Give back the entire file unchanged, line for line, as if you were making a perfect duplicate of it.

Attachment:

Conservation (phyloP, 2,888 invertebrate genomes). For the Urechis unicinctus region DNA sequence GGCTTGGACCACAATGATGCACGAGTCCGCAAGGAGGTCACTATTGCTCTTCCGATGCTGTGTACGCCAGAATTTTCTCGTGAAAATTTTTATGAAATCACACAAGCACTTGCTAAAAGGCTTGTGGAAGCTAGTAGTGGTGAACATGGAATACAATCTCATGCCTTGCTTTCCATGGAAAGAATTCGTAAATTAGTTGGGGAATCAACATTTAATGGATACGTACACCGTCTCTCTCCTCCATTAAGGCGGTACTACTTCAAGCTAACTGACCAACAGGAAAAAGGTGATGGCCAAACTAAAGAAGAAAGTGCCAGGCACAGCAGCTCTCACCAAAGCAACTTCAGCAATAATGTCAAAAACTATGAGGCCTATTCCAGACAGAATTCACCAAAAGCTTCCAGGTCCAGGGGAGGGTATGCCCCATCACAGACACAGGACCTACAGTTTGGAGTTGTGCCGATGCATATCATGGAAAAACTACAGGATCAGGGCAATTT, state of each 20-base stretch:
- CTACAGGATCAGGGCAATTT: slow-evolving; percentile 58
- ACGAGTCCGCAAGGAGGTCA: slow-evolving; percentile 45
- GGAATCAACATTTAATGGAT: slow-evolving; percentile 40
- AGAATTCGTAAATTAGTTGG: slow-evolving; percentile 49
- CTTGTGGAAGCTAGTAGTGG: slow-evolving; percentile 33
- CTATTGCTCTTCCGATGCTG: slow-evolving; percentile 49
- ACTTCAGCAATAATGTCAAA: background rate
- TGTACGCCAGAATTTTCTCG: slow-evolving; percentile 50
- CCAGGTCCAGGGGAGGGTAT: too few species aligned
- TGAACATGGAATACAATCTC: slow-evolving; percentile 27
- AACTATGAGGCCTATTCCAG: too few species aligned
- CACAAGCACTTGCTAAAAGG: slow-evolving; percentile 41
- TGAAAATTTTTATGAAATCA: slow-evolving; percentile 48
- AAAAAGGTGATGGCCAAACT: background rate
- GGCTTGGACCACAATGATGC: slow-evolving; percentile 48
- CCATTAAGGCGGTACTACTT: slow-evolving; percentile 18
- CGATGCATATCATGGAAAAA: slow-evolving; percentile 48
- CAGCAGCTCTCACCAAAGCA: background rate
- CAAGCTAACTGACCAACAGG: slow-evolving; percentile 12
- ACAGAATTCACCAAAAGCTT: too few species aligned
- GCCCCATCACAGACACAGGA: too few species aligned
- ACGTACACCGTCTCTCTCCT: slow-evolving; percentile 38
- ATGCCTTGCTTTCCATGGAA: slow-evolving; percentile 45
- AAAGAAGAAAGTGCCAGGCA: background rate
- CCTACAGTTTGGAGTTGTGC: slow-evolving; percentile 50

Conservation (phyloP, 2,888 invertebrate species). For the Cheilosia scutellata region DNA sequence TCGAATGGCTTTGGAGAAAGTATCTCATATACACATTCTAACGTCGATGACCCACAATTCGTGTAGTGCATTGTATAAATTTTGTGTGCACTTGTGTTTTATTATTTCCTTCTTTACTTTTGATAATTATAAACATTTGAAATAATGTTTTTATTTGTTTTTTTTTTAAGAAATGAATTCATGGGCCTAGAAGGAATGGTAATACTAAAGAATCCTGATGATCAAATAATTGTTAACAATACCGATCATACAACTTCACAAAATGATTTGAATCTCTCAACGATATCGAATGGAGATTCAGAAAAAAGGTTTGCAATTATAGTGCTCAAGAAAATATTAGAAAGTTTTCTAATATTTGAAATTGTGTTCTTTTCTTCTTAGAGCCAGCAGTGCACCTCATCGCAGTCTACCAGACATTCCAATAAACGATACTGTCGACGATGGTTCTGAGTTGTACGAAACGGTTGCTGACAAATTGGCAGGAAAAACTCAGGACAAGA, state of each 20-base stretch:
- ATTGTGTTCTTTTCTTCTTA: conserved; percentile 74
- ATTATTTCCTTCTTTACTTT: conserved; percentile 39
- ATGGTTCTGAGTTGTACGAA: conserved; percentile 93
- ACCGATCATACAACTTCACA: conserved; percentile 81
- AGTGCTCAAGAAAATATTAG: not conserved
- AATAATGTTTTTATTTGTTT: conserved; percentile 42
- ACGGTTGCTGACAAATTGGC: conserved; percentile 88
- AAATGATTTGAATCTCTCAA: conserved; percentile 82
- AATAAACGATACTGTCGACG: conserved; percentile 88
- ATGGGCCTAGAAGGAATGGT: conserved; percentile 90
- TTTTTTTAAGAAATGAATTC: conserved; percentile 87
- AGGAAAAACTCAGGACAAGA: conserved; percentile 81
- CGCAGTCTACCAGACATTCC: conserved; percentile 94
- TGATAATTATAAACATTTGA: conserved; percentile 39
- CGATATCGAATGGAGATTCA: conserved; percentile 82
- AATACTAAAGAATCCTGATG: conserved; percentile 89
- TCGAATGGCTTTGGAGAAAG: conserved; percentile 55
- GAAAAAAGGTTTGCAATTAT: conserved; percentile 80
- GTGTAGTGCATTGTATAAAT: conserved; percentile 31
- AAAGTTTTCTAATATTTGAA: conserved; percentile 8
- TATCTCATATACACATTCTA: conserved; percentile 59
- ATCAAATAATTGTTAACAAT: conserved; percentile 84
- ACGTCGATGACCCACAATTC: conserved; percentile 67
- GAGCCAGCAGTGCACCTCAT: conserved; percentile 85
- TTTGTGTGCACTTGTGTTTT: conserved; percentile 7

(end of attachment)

Conservation (phyloP, 2,888 invertebrate genomes). For the Urechis unicinctus region DNA sequence GGCTTGGACCACAATGATGCACGAGTCCGCAAGGAGGTCACTATTGCTCTTCCGATGCTGTGTACGCCAGAATTTTCTCGTGAAAATTTTTATGAAATCACACAAGCACTTGCTAAAAGGCTTGTGGAAGCTAGTAGTGGTGAACATGGAATACAATCTCATGCCTTGCTTTCCATGGAAAGAATTCGTAAATTAGTTGGGGAATCAACATTTAATGGATACGTACACCGTCTCTCTCCTCCATTAAGGCGGTACTACTTCAAGCTAACTGACCAACAGGAAAAAGGTGATGGCCAAACTAAAGAAGAAAGTGCCAGGCACAGCAGCTCTCACCAAAGCAACTTCAGCAATAATGTCAAAAACTATGAGGCCTATTCCAGACAGAATTCACCAAAAGCTTCCAGGTCCAGGGGAGGGTATGCCCCATCACAGACACAGGACCTACAGTTTGGAGTTGTGCCGATGCATATCATGGAAAAACTACAGGATCAGGGCAATTT, state of each 20-base stretch:
- CTACAGGATCAGGGCAATTT: slow-evolving; percentile 58
- ACGAGTCCGCAAGGAGGTCA: slow-evolving; percentile 45
- GGAATCAACATTTAATGGAT: slow-evolving; percentile 40
- AGAATTCGTAAATTAGTTGG: slow-evolving; percentile 49
- CTTGTGGAAGCTAGTAGTGG: slow-evolving; percentile 33
- CTATTGCTCTTCCGATGCTG: slow-evolving; percentile 49
- ACTTCAGCAATAATGTCAAA: background rate
- TGTACGCCAGAATTTTCTCG: slow-evolving; percentile 50
- CCAGGTCCAGGGGAGGGTAT: too few species aligned
- TGAACATGGAATACAATCTC: slow-evolving; percentile 27
- AACTATGAGGCCTATTCCAG: too few species aligned
- CACAAGCACTTGCTAAAAGG: slow-evolving; percentile 41
- TGAAAATTTTTATGAAATCA: slow-evolving; percentile 48
- AAAAAGGTGATGGCCAAACT: background rate
- GGCTTGGACCACAATGATGC: slow-evolving; percentile 48
- CCATTAAGGCGGTACTACTT: slow-evolving; percentile 18
- CGATGCATATCATGGAAAAA: slow-evolving; percentile 48
- CAGCAGCTCTCACCAAAGCA: background rate
- CAAGCTAACTGACCAACAGG: slow-evolving; percentile 12
- ACAGAATTCACCAAAAGCTT: too few species aligned
- GCCCCATCACAGACACAGGA: too few species aligned
- ACGTACACCGTCTCTCTCCT: slow-evolving; percentile 38
- ATGCCTTGCTTTCCATGGAA: slow-evolving; percentile 45
- AAAGAAGAAAGTGCCAGGCA: background rate
- CCTACAGTTTGGAGTTGTGC: slow-evolving; percentile 50

Conservation (phyloP, 2,888 invertebrate species). For the Cheilosia scutellata region DNA sequence TCGAATGGCTTTGGAGAAAGTATCTCATATACACATTCTAACGTCGATGACCCACAATTCGTGTAGTGCATTGTATAAATTTTGTGTGCACTTGTGTTTTATTATTTCCTTCTTTACTTTTGATAATTATAAACATTTGAAATAATGTTTTTATTTGTTTTTTTTTTAAGAAATGAATTCATGGGCCTAGAAGGAATGGTAATACTAAAGAATCCTGATGATCAAATAATTGTTAACAATACCGATCATACAACTTCACAAAATGATTTGAATCTCTCAACGATATCGAATGGAGATTCAGAAAAAAGGTTTGCAATTATAGTGCTCAAGAAAATATTAGAAAGTTTTCTAATATTTGAAATTGTGTTCTTTTCTTCTTAGAGCCAGCAGTGCACCTCATCGCAGTCTACCAGACATTCCAATAAACGATACTGTCGACGATGGTTCTGAGTTGTACGAAACGGTTGCTGACAAATTGGCAGGAAAAACTCAGGACAAGA, state of each 20-base stretch:
- ATTGTGTTCTTTTCTTCTTA: conserved; percentile 74
- ATTATTTCCTTCTTTACTTT: conserved; percentile 39
- ATGGTTCTGAGTTGTACGAA: conserved; percentile 93
- ACCGATCATACAACTTCACA: conserved; percentile 81
- AGTGCTCAAGAAAATATTAG: not conserved
- AATAATGTTTTTATTTGTTT: conserved; percentile 42
- ACGGTTGCTGACAAATTGGC: conserved; percentile 88
- AAATGATTTGAATCTCTCAA: conserved; percentile 82
- AATAAACGATACTGTCGACG: conserved; percentile 88
- ATGGGCCTAGAAGGAATGGT: conserved; percentile 90
- TTTTTTTAAGAAATGAATTC: conserved; percentile 87
- AGGAAAAACTCAGGACAAGA: conserved; percentile 81
- CGCAGTCTACCAGACATTCC: conserved; percentile 94
- TGATAATTATAAACATTTGA: conserved; percentile 39
- CGATATCGAATGGAGATTCA: conserved; percentile 82
- AATACTAAAGAATCCTGATG: conserved; percentile 89
- TCGAATGGCTTTGGAGAAAG: conserved; percentile 55
- GAAAAAAGGTTTGCAATTAT: conserved; percentile 80
- GTGTAGTGCATTGTATAAAT: conserved; percentile 31
- AAAGTTTTCTAATATTTGAA: conserved; percentile 8
- TATCTCATATACACATTCTA: conserved; percentile 59
- ATCAAATAATTGTTAACAAT: conserved; percentile 84
- ACGTCGATGACCCACAATTC: conserved; percentile 67
- GAGCCAGCAGTGCACCTCAT: conserved; percentile 85
- TTTGTGTGCACTTGTGTTTT: conserved; percentile 7